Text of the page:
June 11, 2009 -- Four to five years ago, the hype surrounding design-for-manufacturing (DFM) technology for advanced system-on-a-chip (SOC) design was near insufferable. At that time, 90 nm was the state-ofthe- art process node and most fabless houses were preparing for a shrink down from the 130-nm node. And without some way of feeding process parameters back into the design side, the likelihood of any chip yielding at 90nm was slim to none.
This set off a bit of panic among the design community on the one hand and a feeding frenzy among venture capitalists and would-be DFM startups on the other. Indeed, a rather large number of startups emerged in the DFM space. Almost any tool that touched the back end was being called a ďDFMĒ tool for one reason or another, speciously or not. Just as quickly, a backlash from the DFM-have-nots arose, with accusations of "design for marketing" hurled at those who didnít fit into the more rigorous definitions of what DFM was supposed to be about. Today, with the 65-nm node firmly entrenched and foundries ramping up their 40-nm processes, the DFM picture has changed quite a bit.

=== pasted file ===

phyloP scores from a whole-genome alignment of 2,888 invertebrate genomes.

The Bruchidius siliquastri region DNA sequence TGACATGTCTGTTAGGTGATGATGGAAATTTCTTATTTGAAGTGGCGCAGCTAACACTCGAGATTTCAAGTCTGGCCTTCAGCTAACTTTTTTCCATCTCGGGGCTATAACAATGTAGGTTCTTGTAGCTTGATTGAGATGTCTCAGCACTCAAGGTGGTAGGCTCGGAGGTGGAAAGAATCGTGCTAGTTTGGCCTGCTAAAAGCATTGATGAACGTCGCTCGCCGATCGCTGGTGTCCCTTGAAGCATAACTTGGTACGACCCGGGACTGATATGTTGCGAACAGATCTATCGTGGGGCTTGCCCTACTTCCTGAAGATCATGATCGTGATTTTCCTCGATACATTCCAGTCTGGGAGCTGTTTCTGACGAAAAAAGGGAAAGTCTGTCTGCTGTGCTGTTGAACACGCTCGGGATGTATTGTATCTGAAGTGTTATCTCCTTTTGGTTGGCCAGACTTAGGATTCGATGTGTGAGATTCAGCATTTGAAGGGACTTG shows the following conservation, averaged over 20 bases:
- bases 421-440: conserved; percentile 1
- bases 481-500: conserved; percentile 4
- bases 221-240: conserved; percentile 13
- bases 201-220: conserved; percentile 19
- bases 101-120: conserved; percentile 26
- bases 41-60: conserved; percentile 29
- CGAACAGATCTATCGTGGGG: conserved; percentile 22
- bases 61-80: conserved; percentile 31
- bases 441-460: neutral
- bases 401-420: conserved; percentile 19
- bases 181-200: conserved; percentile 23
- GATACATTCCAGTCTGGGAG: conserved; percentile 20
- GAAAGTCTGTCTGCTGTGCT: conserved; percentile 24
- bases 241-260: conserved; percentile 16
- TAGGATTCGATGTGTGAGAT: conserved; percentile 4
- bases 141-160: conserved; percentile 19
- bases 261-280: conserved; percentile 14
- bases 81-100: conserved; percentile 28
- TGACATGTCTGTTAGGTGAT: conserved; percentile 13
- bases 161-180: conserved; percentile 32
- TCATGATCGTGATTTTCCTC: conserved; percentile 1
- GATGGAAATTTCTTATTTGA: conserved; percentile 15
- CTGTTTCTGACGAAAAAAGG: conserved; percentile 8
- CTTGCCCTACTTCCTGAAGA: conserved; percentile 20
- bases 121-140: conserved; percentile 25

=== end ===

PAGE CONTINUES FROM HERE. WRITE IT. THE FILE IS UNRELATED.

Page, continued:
The hype isnít as strident these days, but that doesnít mean it isnít an essential element of SoC/ASIC implementation flows. In fact, itís more vital than ever and will become more so with the coming process shrinks to 40nm and below. DFM is even becoming a factor in analog/mixed-signal flows for RFICs.
By David Maliniak, Electronic Design Senior Editor
This brief introduction has been excerpted from the original copyrighted article.
View the entire article on the Electronic Design Magazine website.